US - Pension funds in the US and other institutional investors are losing billions by changing investment managers at the wrong time, research from Boston University has shown.
He said: "They think its clean slate but what they don't realise is the performance of that manager tends to reverse.
"Each pension plan needs to go through and not just look at the managers they have hired, but look at the managers they have fired and evaluate whether their process is hurting them."
Stewart said there was a tendency among investors to chase performance and a lack of understanding on the difference between a deep value manager and a relative value manager.
He said: "Ten years ago, investors needed to understand the style of a manager, but what our research suggests is pension funds need to understand the extremeness of style.
"How much value does that value manager have? That is another source of misunderstanding."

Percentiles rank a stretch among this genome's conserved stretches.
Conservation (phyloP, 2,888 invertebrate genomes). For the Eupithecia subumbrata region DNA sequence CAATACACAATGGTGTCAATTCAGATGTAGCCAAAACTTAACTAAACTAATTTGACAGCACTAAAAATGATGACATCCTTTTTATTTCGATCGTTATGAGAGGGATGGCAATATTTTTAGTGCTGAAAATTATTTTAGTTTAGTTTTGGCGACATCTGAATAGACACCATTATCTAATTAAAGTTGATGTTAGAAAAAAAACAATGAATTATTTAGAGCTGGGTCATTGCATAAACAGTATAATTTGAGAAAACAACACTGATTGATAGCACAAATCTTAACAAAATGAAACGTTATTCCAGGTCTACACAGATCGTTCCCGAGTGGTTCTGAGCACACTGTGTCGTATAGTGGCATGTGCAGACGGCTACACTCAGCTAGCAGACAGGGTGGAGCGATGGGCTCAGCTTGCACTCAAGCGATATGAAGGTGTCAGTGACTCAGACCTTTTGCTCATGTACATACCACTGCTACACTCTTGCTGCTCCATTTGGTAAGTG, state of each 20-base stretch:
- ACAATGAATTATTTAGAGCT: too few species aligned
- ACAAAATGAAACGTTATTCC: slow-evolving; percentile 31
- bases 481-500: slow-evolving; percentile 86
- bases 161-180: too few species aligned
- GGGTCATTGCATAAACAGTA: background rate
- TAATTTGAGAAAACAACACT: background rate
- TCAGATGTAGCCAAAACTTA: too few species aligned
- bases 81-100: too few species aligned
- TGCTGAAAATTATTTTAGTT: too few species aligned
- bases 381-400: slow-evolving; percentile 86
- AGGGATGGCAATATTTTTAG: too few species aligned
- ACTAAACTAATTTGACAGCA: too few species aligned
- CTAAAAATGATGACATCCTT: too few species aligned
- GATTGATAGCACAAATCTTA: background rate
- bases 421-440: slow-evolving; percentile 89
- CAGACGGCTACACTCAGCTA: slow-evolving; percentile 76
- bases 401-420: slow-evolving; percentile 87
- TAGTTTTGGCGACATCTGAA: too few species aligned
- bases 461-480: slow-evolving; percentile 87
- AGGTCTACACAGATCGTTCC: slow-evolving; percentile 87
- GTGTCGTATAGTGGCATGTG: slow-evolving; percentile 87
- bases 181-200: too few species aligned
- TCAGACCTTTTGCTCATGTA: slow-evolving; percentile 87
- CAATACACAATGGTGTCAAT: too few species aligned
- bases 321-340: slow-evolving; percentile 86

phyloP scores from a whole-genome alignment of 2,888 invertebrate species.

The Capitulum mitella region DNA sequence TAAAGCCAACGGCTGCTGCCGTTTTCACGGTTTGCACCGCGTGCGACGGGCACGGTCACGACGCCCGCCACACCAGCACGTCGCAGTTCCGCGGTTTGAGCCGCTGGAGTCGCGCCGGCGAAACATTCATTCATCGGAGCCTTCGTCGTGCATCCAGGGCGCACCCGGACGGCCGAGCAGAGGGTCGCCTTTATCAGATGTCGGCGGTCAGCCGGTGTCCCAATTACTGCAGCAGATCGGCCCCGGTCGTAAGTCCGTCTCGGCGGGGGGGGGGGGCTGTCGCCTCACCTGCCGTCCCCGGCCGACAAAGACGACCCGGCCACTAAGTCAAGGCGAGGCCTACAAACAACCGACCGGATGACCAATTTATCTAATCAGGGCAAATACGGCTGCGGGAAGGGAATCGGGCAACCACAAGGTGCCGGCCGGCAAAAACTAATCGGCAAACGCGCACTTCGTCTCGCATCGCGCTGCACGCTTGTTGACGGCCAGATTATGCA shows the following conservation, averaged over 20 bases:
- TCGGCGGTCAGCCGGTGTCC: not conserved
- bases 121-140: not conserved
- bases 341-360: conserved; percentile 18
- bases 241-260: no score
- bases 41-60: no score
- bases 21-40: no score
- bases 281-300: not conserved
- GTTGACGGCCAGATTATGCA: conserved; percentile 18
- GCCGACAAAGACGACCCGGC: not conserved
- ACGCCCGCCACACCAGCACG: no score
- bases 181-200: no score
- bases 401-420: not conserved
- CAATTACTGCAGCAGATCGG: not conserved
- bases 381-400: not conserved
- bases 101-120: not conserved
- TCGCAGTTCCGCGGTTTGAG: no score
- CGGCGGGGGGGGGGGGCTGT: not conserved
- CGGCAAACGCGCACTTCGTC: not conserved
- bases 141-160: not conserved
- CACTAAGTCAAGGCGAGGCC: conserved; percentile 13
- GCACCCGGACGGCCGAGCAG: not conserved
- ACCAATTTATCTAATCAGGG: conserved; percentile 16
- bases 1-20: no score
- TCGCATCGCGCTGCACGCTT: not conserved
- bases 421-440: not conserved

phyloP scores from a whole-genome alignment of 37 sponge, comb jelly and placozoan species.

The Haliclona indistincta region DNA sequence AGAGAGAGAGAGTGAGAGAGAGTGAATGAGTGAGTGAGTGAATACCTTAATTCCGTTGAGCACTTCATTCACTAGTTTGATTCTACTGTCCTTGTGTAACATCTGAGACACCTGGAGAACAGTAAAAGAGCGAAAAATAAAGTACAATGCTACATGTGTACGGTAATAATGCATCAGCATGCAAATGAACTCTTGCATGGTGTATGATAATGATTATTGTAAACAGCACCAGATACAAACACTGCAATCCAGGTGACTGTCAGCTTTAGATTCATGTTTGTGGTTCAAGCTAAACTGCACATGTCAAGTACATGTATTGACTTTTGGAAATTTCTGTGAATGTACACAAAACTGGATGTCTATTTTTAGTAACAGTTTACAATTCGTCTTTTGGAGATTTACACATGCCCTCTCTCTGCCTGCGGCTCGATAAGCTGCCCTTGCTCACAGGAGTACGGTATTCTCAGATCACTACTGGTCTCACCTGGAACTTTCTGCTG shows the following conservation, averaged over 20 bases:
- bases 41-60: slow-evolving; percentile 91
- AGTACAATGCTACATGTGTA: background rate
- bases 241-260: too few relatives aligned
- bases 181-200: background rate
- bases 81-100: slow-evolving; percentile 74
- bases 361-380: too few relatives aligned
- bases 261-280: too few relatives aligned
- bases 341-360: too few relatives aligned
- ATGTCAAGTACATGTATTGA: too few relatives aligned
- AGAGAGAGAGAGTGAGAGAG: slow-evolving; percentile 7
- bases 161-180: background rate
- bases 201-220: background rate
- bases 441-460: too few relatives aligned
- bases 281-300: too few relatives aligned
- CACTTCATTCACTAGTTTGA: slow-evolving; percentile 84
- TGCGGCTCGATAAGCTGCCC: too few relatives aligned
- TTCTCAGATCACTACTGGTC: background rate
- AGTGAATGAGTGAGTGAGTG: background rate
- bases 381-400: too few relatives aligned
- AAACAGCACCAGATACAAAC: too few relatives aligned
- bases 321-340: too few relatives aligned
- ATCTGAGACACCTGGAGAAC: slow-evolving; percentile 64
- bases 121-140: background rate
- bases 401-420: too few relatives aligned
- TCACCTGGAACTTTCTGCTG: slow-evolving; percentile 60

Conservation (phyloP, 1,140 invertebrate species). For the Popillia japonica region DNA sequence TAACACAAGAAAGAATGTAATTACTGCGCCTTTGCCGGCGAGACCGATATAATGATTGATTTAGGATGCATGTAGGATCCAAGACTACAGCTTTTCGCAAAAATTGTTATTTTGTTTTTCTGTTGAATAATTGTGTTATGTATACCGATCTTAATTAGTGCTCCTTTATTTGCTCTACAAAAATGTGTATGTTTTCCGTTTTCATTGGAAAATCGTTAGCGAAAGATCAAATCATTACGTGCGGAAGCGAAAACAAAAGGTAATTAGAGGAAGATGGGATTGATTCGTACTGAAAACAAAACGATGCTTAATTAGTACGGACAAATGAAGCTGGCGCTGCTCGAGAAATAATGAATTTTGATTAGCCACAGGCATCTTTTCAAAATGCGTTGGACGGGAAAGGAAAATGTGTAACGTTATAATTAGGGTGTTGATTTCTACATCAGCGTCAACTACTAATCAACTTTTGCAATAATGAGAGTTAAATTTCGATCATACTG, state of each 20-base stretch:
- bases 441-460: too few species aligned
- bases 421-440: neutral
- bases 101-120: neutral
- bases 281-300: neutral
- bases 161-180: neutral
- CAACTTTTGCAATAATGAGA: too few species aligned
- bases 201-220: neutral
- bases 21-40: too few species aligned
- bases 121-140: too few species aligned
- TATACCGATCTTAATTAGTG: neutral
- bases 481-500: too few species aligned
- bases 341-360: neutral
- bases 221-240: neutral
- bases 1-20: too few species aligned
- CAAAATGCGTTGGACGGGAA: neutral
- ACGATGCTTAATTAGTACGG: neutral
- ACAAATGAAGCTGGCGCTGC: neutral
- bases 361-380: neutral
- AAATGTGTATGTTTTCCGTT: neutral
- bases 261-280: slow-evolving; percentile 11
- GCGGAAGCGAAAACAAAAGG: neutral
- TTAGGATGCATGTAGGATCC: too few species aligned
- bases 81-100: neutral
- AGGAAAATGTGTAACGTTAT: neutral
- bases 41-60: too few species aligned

Stewart recommended pension funds take care in chasing performance and instead look for opportunities rather than managers who have simply done well.
He said if a manager had performed poorly, the pension fund should ask if it was firing that manager at the wrong time.
Richard Wohanka is to chair The Pension Superfund's trustee board, working alongside professional firm 2020 Trustees to safeguard members' benefits.
Four people behind a £13.7m cold-calling scam which cost 245 people their savings have been banned from being pension scheme trustees by The Pensions Regulator (TPR).
The Pensions Administration Standards Association (PASA) has launched its latest round of guidance for guaranteed minimum pensions (GMPs).